You can't discard that body from your calculations, even in a frictionless case.
To convince yourself of that you can just think of the fact that the box would accelerate without the need of any force, which is obviously absurd.
You are not considering the rope's tension, or you're not considering the fact that it's influenced both by the first and the second body.
You have to write down Newton's second law separately fro the two bodies keeping Tension into account.
$mg-T=ma$ for the "falling body"
$m_2a=T$ for the box.
You keep talking of friction but friction isn't a "requisite" for the box to slow down the falling object. In this case the falling object is slowed because it's pulling the box which has an INERTIA (a mass), and this means we have to exert a force to move it.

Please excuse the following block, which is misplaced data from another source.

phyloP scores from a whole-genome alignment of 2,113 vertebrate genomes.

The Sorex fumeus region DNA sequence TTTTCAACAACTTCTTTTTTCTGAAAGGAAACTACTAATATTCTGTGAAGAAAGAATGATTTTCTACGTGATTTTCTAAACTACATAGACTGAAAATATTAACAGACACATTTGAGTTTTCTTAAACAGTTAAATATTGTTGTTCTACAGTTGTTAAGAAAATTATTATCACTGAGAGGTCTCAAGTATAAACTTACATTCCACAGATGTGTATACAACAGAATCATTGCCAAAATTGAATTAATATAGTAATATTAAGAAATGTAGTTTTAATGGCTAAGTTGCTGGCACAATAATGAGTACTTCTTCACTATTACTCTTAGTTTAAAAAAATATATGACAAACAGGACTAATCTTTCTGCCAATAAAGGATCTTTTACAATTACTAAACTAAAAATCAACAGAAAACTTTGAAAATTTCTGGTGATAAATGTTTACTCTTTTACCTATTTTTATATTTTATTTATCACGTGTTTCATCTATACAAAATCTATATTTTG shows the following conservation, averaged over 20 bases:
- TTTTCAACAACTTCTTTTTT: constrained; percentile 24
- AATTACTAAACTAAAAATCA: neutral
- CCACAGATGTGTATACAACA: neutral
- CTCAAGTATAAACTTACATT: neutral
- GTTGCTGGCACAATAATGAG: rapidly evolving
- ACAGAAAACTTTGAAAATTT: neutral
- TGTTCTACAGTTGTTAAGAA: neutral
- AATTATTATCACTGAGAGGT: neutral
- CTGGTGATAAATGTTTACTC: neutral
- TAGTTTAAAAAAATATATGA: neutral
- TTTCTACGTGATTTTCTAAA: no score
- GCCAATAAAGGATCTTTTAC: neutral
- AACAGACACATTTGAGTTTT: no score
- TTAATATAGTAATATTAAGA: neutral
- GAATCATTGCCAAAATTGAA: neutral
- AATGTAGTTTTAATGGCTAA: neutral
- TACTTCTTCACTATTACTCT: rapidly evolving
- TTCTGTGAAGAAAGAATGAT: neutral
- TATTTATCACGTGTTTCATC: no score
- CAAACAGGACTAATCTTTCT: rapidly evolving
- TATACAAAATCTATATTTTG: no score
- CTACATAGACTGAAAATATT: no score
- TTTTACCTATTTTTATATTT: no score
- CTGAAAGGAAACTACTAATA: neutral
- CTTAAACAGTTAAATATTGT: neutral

In this system you have the two object are accelerating at the same rate, right(because of the inextendibility of the rope)? So there MUST be a force responsible for the acceleration of the box and it is the tension of the rope. The force that keeps in tension the rope is given by the falling object wich "spends" a part of his acceleration to move the box. Try to understand the couple of equation I gave you and you will understand my argument.